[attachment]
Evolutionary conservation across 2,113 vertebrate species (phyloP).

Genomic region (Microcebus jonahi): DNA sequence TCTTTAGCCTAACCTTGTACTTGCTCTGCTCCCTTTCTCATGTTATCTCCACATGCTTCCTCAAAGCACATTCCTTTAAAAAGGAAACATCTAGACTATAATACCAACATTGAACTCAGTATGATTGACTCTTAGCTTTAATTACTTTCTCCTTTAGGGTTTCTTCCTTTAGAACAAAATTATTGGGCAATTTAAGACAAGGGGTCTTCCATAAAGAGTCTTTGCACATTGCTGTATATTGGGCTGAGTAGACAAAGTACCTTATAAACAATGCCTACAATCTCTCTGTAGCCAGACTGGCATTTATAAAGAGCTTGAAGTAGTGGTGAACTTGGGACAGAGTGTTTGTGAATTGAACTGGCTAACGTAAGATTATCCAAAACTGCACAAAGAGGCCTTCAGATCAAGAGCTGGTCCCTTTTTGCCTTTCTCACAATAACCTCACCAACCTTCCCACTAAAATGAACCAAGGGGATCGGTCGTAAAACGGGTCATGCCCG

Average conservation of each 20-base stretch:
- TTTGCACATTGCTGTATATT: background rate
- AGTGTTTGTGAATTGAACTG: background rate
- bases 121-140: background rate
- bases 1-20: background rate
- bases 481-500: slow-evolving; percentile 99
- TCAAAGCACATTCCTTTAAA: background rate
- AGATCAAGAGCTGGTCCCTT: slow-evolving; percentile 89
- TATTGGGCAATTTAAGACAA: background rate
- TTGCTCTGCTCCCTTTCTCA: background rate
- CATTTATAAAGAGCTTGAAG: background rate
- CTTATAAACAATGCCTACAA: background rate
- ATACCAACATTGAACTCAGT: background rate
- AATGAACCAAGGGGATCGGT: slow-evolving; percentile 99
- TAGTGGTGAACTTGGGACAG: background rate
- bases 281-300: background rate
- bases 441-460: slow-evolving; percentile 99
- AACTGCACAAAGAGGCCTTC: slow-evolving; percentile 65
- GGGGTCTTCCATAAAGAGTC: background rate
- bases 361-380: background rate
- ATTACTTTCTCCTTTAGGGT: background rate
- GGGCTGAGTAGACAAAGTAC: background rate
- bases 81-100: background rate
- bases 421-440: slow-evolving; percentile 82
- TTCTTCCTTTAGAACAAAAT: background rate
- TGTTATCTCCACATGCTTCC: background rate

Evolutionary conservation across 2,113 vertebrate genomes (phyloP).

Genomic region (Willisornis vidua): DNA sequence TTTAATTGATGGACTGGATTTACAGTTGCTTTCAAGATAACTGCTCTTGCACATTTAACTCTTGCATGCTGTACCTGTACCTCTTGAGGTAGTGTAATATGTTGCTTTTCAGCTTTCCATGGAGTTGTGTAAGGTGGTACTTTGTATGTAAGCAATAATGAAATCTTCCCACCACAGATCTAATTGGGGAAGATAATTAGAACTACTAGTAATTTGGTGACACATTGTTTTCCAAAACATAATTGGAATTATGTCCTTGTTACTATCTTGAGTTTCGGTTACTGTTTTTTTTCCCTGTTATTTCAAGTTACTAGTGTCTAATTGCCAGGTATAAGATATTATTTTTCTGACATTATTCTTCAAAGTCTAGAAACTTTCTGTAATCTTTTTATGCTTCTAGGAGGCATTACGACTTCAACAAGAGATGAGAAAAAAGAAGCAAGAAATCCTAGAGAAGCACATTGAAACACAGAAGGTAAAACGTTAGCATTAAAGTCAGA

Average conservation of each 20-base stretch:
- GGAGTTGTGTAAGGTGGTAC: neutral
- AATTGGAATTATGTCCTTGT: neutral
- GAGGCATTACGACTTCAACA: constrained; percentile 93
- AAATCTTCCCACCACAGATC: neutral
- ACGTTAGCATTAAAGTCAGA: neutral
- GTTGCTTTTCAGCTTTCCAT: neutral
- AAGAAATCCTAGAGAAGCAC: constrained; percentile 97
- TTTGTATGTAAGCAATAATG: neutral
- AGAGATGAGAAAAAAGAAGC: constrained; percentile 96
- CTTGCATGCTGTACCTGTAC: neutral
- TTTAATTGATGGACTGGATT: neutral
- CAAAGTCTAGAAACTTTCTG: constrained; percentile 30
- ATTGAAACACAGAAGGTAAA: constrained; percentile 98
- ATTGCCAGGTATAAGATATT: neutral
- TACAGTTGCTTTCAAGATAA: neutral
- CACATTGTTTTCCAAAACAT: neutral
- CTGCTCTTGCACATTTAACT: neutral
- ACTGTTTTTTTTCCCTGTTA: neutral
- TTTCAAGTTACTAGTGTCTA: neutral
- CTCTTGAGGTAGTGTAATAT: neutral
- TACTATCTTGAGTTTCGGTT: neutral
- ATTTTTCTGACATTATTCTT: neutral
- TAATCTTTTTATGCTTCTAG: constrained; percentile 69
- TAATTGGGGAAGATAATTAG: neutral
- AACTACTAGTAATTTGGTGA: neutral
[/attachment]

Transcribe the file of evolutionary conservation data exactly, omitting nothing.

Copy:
Evolutionary conservation across 2,113 vertebrate species (phyloP).

Genomic region (Microcebus jonahi): DNA sequence TCTTTAGCCTAACCTTGTACTTGCTCTGCTCCCTTTCTCATGTTATCTCCACATGCTTCCTCAAAGCACATTCCTTTAAAAAGGAAACATCTAGACTATAATACCAACATTGAACTCAGTATGATTGACTCTTAGCTTTAATTACTTTCTCCTTTAGGGTTTCTTCCTTTAGAACAAAATTATTGGGCAATTTAAGACAAGGGGTCTTCCATAAAGAGTCTTTGCACATTGCTGTATATTGGGCTGAGTAGACAAAGTACCTTATAAACAATGCCTACAATCTCTCTGTAGCCAGACTGGCATTTATAAAGAGCTTGAAGTAGTGGTGAACTTGGGACAGAGTGTTTGTGAATTGAACTGGCTAACGTAAGATTATCCAAAACTGCACAAAGAGGCCTTCAGATCAAGAGCTGGTCCCTTTTTGCCTTTCTCACAATAACCTCACCAACCTTCCCACTAAAATGAACCAAGGGGATCGGTCGTAAAACGGGTCATGCCCG

Average conservation of each 20-base stretch:
- TTTGCACATTGCTGTATATT: background rate
- AGTGTTTGTGAATTGAACTG: background rate
- bases 121-140: background rate
- bases 1-20: background rate
- bases 481-500: slow-evolving; percentile 99
- TCAAAGCACATTCCTTTAAA: background rate
- AGATCAAGAGCTGGTCCCTT: slow-evolving; percentile 89
- TATTGGGCAATTTAAGACAA: background rate
- TTGCTCTGCTCCCTTTCTCA: background rate
- CATTTATAAAGAGCTTGAAG: background rate
- CTTATAAACAATGCCTACAA: background rate
- ATACCAACATTGAACTCAGT: background rate
- AATGAACCAAGGGGATCGGT: slow-evolving; percentile 99
- TAGTGGTGAACTTGGGACAG: background rate
- bases 281-300: background rate
- bases 441-460: slow-evolving; percentile 99
- AACTGCACAAAGAGGCCTTC: slow-evolving; percentile 65
- GGGGTCTTCCATAAAGAGTC: background rate
- bases 361-380: background rate
- ATTACTTTCTCCTTTAGGGT: background rate
- GGGCTGAGTAGACAAAGTAC: background rate
- bases 81-100: background rate
- bases 421-440: slow-evolving; percentile 82
- TTCTTCCTTTAGAACAAAAT: background rate
- TGTTATCTCCACATGCTTCC: background rate

Evolutionary conservation across 2,113 vertebrate genomes (phyloP).

Genomic region (Willisornis vidua): DNA sequence TTTAATTGATGGACTGGATTTACAGTTGCTTTCAAGATAACTGCTCTTGCACATTTAACTCTTGCATGCTGTACCTGTACCTCTTGAGGTAGTGTAATATGTTGCTTTTCAGCTTTCCATGGAGTTGTGTAAGGTGGTACTTTGTATGTAAGCAATAATGAAATCTTCCCACCACAGATCTAATTGGGGAAGATAATTAGAACTACTAGTAATTTGGTGACACATTGTTTTCCAAAACATAATTGGAATTATGTCCTTGTTACTATCTTGAGTTTCGGTTACTGTTTTTTTTCCCTGTTATTTCAAGTTACTAGTGTCTAATTGCCAGGTATAAGATATTATTTTTCTGACATTATTCTTCAAAGTCTAGAAACTTTCTGTAATCTTTTTATGCTTCTAGGAGGCATTACGACTTCAACAAGAGATGAGAAAAAAGAAGCAAGAAATCCTAGAGAAGCACATTGAAACACAGAAGGTAAAACGTTAGCATTAAAGTCAGA

Average conservation of each 20-base stretch:
- GGAGTTGTGTAAGGTGGTAC: neutral
- AATTGGAATTATGTCCTTGT: neutral
- GAGGCATTACGACTTCAACA: constrained; percentile 93
- AAATCTTCCCACCACAGATC: neutral
- ACGTTAGCATTAAAGTCAGA: neutral
- GTTGCTTTTCAGCTTTCCAT: neutral
- AAGAAATCCTAGAGAAGCAC: constrained; percentile 97
- TTTGTATGTAAGCAATAATG: neutral
- AGAGATGAGAAAAAAGAAGC: constrained; percentile 96
- CTTGCATGCTGTACCTGTAC: neutral
- TTTAATTGATGGACTGGATT: neutral
- CAAAGTCTAGAAACTTTCTG: constrained; percentile 30
- ATTGAAACACAGAAGGTAAA: constrained; percentile 98
- ATTGCCAGGTATAAGATATT: neutral
- TACAGTTGCTTTCAAGATAA: neutral
- CACATTGTTTTCCAAAACAT: neutral
- CTGCTCTTGCACATTTAACT: neutral
- ACTGTTTTTTTTCCCTGTTA: neutral
- TTTCAAGTTACTAGTGTCTA: neutral
- CTCTTGAGGTAGTGTAATAT: neutral
- TACTATCTTGAGTTTCGGTT: neutral
- ATTTTTCTGACATTATTCTT: neutral
- TAATCTTTTTATGCTTCTAG: constrained; percentile 69
- TAATTGGGGAAGATAATTAG: neutral
- AACTACTAGTAATTTGGTGA: neutral